Pilot Study Reveals Common ICD-10-CM/PCS Coding Errors
Results of a national ICD-10 CM/PCS coding pilot program found that coders using the new system produced accurate coding less than two-thirds of the time, according to a new report.
In a pilot coding project sponsored by the Healthcare Information and Management Systems Society (HIMSS) and the Workgroup for Electronic Data Interchange (WEDI), certified ICD-10 coders coded donated de-identified patient records as test cases.
Lisa Gallagher, vice president of technology solutions at HIMSS, told Modern Healthcare that it would be unfair to blame coders for negative results because, “It didn’t mean that the coder didn’t know what they were doing,” Gallagher said. “It may have meant the medical documentation was not precise” and subject to differing interpretation. “It was a process. If we say the coder made a mistake, that’s not an accurate way to portray it.”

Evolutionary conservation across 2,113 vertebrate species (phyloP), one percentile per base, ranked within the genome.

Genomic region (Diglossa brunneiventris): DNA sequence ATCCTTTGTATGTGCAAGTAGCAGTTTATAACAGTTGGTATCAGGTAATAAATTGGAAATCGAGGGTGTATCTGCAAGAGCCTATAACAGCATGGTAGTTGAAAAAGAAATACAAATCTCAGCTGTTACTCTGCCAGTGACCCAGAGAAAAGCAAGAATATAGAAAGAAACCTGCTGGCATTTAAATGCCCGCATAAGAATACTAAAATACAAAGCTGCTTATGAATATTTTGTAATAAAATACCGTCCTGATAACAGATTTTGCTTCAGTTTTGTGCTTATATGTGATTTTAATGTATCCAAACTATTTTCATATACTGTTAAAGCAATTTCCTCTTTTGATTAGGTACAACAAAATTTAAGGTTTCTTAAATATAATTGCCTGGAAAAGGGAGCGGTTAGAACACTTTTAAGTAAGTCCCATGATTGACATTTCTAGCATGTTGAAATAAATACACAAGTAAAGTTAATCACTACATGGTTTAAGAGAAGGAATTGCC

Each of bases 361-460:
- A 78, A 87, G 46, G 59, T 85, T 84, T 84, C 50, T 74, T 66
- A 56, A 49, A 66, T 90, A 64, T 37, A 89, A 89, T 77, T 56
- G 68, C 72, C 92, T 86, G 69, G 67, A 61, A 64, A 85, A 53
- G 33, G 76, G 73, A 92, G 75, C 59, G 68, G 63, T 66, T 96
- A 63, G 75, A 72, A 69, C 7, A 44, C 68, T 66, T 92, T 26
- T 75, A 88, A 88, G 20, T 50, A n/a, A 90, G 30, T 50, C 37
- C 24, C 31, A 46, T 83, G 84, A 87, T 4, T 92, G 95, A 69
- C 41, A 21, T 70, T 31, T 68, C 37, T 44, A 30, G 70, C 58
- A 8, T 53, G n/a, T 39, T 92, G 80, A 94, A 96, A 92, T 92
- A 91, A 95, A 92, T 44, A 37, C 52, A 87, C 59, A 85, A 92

Among the most common errors, researchers found, was that coders frequently confused the number “0” (zero) with the letter “O,” and the number “1” (one) with the letter “I.” Additionally, coders “went on auto pilot,” by relying on coding software rather than coding books, the report found.
“Among the most critical aspects of implementing the ICD-10 transition is the challenge and complexity of end-to-end testing,” the report states. “This is a challenge weighing heavily on the minds of payers, providers, vendors and business partners alike as it is perceived to be costly and burdensome—requiring trained personnel, a well-planned and fully funded testing plan and process and possibly the assistance of external support.”
Click here to read the full HIMSS/WEDI report.